When Erykah Badu told Zach Witness, an unheralded producer from East Dallas, that she might like to come to his home studio and work on some music, he didn't dare believe her. Badu, who is forty-five, has lived in Dallas all her life. But she spends a considerable part of every year on the road, as has been her custom since 1997, when she released her début album, "Baduizm," which sold millions of copies, earned her a pair of Grammys, and made her one of the most celebrated soul singers of the modern era. The word people used back then was "neo-soul," but nowadays it seems appropriate to omit the "neo"-not because her music has grown more old-fashioned but because it has grown harder to categorize, and maybe even easier to enjoy.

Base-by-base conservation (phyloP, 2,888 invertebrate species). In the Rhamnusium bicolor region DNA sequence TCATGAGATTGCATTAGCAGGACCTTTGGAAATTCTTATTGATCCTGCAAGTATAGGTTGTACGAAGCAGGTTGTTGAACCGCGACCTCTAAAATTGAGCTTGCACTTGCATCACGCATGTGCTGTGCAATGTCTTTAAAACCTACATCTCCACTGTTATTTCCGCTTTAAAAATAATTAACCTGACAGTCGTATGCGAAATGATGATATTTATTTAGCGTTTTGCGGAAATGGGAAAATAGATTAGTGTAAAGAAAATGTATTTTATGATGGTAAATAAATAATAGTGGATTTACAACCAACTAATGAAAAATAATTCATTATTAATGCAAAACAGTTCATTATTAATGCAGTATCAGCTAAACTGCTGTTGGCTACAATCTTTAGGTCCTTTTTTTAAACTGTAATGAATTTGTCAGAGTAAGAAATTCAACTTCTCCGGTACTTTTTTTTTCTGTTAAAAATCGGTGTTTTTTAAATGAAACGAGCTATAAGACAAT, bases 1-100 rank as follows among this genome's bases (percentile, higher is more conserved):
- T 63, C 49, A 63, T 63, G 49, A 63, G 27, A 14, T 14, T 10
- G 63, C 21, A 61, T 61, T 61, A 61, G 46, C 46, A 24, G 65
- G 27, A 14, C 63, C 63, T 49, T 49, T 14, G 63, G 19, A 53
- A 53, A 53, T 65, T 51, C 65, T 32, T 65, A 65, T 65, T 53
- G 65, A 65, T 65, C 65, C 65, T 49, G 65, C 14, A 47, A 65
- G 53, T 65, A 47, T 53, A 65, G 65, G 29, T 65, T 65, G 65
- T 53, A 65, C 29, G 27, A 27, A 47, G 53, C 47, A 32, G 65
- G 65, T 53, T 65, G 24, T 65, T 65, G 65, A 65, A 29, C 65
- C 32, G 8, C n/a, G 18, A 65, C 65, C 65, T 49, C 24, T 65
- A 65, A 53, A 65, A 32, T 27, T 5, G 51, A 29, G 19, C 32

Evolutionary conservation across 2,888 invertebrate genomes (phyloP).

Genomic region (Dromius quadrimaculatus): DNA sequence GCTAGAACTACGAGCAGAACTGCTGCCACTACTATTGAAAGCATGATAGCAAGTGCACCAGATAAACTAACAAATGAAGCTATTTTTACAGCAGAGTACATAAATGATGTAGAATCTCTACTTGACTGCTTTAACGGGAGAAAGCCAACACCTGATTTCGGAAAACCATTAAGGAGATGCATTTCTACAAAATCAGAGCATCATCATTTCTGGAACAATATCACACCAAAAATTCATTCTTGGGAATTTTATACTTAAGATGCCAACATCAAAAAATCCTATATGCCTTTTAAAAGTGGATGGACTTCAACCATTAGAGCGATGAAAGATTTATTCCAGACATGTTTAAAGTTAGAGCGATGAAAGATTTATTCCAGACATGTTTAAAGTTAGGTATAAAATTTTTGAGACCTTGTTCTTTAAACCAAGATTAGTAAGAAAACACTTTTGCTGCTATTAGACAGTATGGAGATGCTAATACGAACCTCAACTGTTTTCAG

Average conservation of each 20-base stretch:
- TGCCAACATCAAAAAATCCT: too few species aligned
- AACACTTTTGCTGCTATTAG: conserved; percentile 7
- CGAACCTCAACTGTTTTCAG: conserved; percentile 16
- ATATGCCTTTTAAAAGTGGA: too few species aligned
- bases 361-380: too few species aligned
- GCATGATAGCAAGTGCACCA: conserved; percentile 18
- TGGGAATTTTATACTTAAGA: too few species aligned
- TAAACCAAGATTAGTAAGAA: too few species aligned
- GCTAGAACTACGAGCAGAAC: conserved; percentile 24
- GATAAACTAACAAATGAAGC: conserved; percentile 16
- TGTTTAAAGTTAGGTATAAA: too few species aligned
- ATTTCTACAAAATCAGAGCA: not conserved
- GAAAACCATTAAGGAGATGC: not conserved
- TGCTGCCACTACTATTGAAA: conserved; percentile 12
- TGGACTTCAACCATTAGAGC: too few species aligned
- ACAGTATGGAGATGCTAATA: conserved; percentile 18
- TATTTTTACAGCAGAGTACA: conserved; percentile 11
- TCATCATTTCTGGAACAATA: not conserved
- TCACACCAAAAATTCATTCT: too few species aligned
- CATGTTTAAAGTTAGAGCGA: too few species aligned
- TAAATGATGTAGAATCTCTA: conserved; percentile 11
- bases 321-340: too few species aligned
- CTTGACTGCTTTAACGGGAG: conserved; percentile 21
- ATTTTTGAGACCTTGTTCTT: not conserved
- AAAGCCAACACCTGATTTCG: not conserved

Witness is twenty-three, and he had been a fan of Badu ever since he was five years old, when he saw her surreal appearance on "All That," a comedy show on the kids' channel Nickelodeon. "This woman came on with incense, a head wrap, and tea," he remembers. She was impossibly elegant, intoning lyrics that sounded like a dreamy distant cousin of the blues: